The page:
In the name of Allah, the Most High. Peace and salutations be upon our beloved Prophet Muhammad.
يَـٰٓأَيُّهَا ٱلَّذِينَ ءَامَنُوا۟ كُونُوا۟ قَوَّٰمِينَ بِٱلْقِسْطِ شُهَدَآءَ لِلَّهِ وَلَوْ عَلَىٰٓ أَنفُسِكُمْ أَوِ ٱلْوَٰلِدَيْنِ وَٱلْأَقْرَبِينَ
“O you who have believed, be persistently standing firm in justice, witnesses for Allah, even if it be against yourselves or parents and relatives.” 
As the Israeli occupation launches yet another genocidal military offensive against the 2.3 million residents of the Gaza Strip, Muslims in the UK will be showing their solidarity with the oppressed people of Palestine through prayers.
In recent times, we have observed growing efforts to influence and control the content of such prayers, specifically the qunūt and du’ā, within our mosques.
As a result, some Imams have stopped performing qunūt and making du’ā for the Palestinians. It is important that we voice our protest in a way that is measured, responsible, and most importantly, serves to support, rather than undermine, the cause of Palestine.
As Imams, mosques, and scholars, it is imperative that we address this matter with wisdom, courage, and a commitment to truth.
Leadership and guidance
In times of increased scrutiny, it becomes an obligation upon Imams and scholars to lead and guide our community with unwavering commitment to truth and justice.
We must fearlessly advocate for the principles of justice, compassion, and solidarity, even when faced with external pressures.
Allah says in the Qur’ān,
وَإِذْ أَخَذَ ٱللَّهُ مِيثَـٰقَ ٱلَّذِينَ أُوتُوا۟ ٱلْكِتَـٰبَ لَتُبَيِّنُنَّهُۥ لِلنَّاسِ وَلَا تَكْتُمُونَهُۥ
“When Allah took a pledge from those who were given the Book: ‘You shall make it known to people, and you shall not conceal it’.” 
Condemnation without animosity
It is crucial to emphasise that condemnation of the Israeli occupiers’ actions is a valid expression of concern for justice and humanity.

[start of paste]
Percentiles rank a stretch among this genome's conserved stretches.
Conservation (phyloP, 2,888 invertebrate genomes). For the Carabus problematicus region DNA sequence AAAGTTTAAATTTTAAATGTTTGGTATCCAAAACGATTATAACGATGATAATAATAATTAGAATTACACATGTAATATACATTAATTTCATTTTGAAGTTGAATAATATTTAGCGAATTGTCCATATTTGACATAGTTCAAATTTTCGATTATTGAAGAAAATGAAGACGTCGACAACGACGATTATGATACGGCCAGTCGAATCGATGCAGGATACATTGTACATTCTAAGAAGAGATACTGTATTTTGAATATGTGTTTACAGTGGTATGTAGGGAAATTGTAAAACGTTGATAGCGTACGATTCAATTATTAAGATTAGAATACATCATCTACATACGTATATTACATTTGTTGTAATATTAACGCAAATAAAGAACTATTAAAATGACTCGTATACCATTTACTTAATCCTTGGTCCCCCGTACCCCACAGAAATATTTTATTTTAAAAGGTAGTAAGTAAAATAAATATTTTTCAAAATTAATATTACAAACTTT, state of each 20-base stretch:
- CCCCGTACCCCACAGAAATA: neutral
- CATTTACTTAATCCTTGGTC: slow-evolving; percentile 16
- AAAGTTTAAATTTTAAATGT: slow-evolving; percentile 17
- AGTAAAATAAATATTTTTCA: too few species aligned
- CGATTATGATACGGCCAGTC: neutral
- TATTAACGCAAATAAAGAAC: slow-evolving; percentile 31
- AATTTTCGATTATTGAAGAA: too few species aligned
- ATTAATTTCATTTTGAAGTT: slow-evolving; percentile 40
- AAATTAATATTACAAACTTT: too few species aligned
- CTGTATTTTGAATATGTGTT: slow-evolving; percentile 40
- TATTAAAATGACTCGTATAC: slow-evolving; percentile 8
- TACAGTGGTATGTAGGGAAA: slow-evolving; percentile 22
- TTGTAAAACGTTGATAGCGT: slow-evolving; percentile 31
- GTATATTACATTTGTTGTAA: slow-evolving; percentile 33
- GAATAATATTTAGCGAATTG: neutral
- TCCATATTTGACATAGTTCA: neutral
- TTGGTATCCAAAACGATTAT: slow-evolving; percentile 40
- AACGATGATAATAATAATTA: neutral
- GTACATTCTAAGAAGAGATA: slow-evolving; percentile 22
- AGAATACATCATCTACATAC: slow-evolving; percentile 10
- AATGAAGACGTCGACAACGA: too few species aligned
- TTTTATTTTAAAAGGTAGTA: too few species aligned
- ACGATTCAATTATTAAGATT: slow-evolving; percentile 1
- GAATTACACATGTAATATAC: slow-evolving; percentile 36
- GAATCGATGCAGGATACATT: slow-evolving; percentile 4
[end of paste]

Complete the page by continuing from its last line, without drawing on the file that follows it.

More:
However, it is equally important to distinguish between condemnation of actions and harbouring animosity towards any religious or ethnic group.
It is worth noting that many Jewish people vehemently disagree with the policies of the Israeli government and its occupation.
Safeguarding legitimate criticism
We recognise the increasing attempts to stifle debate and legitimate criticism of the Israeli occupation. We must stand firm against any efforts to suppress discussions within our community. Open dialogue is a fundamental aspect of a healthy society and should not be curtailed.
It should be noted that the right to freedom of speech is provided for under Article 10 of the European Convention on Human Rights. 
For the avoidance of doubt, we are not encouraging anyone to be offensive, but rather making clear that the right to speak freely is enshrined in our law and is to be interpreted widely.
Validity of du’ā in Sunnah
It is essential to reiterate that making du’ā, including qunūt, is rooted in the Sunnah.
The Messenger ﷺ said,
“Du’ā is the essence of worship”. 
Our prayers do not target or harm any particular group and remain within the bounds of Islamic principles.
Upholding the righteousness of du’ā